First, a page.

The Crunch web app provides a number of excellent visualizations and
summary statistics to help communicate survey results to clients, but by
its nature a web interface can’t accommodate every type of plot or
analysis. As a result one of our core design principles at Crunch is to
let users access their data in as convenient a way as possible. This
lets you seamlessly integrate Crunch data into your tool of choice, and
customize how you communicate that data. This vignette goes through how
you can use
tidyverse tools to
analyze and display Crunch data.
First we need to load a dataset into R. If this is a new process to you, see the crunch vignettes.
library(crunch) library(crplyr) library(ggplot2)
You can plot crunch variables using
autoplot() method. This will generate a plot which looks a
lot like the plots produced on the app, but can be customized with
Crunch autoplot methods can produce three families of charts: dot plots, bar plots, and tile plots. These methods will automatically adjust for the dimensionality of the data which is sent into the plotting method. For instance, categorical array variables have two dimensions, so when they are plotted, you get a two dimensional plot.
Since the autoplot methods produce
ggplot objects, you
can customize and extend them just as you would any other ggplot. For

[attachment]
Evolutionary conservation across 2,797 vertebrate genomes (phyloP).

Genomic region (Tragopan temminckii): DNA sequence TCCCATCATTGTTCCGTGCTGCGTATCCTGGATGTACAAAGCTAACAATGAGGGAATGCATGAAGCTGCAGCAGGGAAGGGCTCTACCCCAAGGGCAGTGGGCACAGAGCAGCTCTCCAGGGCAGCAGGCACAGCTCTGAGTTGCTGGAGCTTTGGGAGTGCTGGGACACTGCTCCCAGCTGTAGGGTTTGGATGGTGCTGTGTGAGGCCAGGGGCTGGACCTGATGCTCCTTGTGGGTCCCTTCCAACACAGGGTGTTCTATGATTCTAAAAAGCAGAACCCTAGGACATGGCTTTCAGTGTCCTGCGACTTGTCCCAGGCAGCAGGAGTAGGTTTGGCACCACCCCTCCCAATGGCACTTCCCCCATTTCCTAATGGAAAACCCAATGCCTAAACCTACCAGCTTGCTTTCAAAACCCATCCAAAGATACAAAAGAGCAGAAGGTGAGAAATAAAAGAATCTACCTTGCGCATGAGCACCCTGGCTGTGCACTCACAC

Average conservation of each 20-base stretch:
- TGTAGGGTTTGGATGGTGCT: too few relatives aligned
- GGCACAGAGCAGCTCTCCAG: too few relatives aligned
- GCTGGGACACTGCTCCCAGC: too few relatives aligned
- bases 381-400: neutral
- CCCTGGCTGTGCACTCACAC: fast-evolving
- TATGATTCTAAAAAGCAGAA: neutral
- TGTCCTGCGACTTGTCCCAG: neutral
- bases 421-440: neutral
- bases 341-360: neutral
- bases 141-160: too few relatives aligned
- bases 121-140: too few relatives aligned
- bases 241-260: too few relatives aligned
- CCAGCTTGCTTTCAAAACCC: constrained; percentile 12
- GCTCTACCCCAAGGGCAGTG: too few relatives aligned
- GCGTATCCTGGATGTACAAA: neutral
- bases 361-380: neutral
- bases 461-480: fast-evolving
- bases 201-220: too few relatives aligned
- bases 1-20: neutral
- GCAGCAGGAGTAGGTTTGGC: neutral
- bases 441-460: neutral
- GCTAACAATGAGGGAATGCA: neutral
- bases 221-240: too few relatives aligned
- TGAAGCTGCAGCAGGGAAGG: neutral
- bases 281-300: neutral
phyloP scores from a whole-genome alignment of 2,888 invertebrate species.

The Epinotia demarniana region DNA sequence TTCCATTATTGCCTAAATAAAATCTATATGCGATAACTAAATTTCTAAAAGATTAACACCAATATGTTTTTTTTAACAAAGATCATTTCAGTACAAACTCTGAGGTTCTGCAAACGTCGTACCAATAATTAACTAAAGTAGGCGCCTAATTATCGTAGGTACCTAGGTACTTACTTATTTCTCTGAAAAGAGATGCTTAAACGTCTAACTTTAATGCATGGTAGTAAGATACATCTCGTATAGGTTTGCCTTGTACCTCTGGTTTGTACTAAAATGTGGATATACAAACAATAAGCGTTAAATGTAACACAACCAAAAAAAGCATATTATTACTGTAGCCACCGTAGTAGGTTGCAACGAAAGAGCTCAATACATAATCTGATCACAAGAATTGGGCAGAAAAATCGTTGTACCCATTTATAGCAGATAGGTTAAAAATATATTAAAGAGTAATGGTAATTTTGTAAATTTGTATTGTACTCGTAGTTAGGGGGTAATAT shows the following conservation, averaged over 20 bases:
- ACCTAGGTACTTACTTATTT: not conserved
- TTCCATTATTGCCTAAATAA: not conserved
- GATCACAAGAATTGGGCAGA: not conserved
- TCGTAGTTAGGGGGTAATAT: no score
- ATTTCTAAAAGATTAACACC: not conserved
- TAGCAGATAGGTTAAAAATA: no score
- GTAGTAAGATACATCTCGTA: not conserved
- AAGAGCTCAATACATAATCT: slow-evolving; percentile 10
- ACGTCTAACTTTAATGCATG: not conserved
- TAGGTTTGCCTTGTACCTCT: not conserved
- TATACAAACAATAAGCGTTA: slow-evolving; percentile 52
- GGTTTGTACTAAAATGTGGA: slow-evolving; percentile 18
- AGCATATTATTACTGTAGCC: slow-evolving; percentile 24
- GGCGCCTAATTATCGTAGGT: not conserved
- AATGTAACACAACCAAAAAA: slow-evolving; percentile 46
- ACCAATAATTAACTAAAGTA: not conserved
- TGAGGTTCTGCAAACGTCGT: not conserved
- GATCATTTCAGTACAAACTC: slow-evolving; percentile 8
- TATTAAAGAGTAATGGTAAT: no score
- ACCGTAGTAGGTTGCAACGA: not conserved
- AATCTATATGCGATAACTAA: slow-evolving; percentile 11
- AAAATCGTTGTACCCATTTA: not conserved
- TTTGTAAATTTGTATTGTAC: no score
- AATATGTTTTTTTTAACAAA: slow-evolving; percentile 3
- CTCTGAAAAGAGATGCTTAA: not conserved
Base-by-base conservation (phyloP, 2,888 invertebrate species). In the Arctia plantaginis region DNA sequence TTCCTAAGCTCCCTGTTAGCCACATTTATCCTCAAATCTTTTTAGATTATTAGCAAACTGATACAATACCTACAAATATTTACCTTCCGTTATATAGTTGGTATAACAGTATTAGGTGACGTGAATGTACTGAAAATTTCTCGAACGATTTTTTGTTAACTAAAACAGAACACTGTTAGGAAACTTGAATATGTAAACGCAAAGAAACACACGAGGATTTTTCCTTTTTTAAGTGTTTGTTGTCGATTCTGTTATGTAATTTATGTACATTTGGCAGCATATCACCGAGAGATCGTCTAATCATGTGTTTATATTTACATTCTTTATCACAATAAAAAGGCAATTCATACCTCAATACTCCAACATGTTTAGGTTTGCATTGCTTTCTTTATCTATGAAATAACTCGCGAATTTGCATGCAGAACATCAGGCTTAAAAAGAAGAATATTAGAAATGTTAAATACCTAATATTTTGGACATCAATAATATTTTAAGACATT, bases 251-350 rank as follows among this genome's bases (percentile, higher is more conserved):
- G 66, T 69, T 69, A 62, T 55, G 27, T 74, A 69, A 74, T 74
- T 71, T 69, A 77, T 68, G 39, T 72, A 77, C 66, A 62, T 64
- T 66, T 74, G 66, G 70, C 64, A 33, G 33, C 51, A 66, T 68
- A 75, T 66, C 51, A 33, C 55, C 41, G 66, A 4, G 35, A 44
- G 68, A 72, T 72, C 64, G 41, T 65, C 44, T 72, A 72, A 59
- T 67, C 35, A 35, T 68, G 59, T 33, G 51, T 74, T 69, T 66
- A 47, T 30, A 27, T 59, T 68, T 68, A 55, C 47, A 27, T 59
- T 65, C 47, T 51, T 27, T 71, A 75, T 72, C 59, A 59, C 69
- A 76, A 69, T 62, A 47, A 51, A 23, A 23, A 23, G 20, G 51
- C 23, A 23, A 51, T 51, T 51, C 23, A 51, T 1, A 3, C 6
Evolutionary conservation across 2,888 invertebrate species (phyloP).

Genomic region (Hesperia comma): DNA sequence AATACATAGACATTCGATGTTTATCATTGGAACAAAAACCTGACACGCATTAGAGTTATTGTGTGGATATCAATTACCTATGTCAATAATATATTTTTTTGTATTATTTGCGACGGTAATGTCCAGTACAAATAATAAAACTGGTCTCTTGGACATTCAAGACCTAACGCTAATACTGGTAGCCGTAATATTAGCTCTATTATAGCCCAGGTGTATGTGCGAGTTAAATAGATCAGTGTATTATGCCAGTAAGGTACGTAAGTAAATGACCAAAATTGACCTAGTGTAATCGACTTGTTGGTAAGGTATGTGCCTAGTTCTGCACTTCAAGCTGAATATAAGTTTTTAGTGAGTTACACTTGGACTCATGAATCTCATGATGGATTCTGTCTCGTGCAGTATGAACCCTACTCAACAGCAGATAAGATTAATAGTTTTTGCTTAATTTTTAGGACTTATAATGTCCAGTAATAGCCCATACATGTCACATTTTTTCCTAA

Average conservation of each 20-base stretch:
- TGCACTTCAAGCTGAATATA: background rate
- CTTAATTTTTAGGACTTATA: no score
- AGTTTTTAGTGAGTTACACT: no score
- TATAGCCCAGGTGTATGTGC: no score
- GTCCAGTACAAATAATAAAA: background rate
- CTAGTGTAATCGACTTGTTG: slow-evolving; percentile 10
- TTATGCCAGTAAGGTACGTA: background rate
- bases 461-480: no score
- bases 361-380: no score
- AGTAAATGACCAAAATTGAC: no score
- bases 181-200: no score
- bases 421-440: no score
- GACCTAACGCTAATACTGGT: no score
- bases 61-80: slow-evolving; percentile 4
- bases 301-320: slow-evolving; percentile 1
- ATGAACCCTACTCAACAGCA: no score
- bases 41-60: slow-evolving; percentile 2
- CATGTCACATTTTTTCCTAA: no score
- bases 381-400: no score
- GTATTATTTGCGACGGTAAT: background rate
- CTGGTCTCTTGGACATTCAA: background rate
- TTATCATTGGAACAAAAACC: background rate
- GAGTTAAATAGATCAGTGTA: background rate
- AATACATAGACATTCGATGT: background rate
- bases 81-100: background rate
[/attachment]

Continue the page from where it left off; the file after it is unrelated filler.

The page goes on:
example, you can change the theme of the plot or alter the color
<- autoplot(ds$CompanySize) p + theme_grey()p
+ p geom_point(color = "red", size = 3) + scale_x_log10()
autoplot(ds$ImportantHiring) + scale_color_brewer()
## Scale for 'colour' is already present. Adding another scale for 'colour', ## which will replace the existing scale.
You can also define your own themes or use themes from other packages. This is helpful if you would like to send plots to a client using their style guide. For examples of sample corporate themes, take a look at the ggtech package from AirBnb, or the ggthemes package.
ggplot2 has a rich ecosystem of extensions which you can
use to add functionality to Crunch plots. For example, you can use patchwork to combine
several plots together, or add interactivity to your plots with plotly. For a full list
of what you can do with
ggplot objects, see the ggplot website website.
Crunch datasets are often large enough that you can’t easily calculate summary statistics on your local machine. As a result we try to keep as much computation as possible on the server and only send the results of the calculation to your local R session. One of the main ways this is accomplished it through CrunchCubes, which are typically used to calculate cross-tabs between categorical variables.
CrunchCubes are n-dimensional arrays where each dimension corresponds
to one of the variables used to calculate the cross tab. For instance
crtabs(~ Professional + CompanySize + Country, ds) will
generate a three dimensional array where each entry is the number of
respondents who selected a given category along the three dimensions.
You can plot high dimensional CrunchCubes in the same way that you can
plot Crunch Variables and the additional dimensions will be assigned to
%>% ds group_by(CompanySize, Professional, TabsSpaces) %>% summarize(count = n(Country)) %>% autoplot()
Autoplots are great, but cubes can quickly become too complex for a
general plotting method to do a good job at representing the plot. If we
include lots of dimensions in a cube, or include a dimension with a lot
of categories the plot becomes unreadable. We can still work with these
types of cubes by using the
as_tibble method to convert it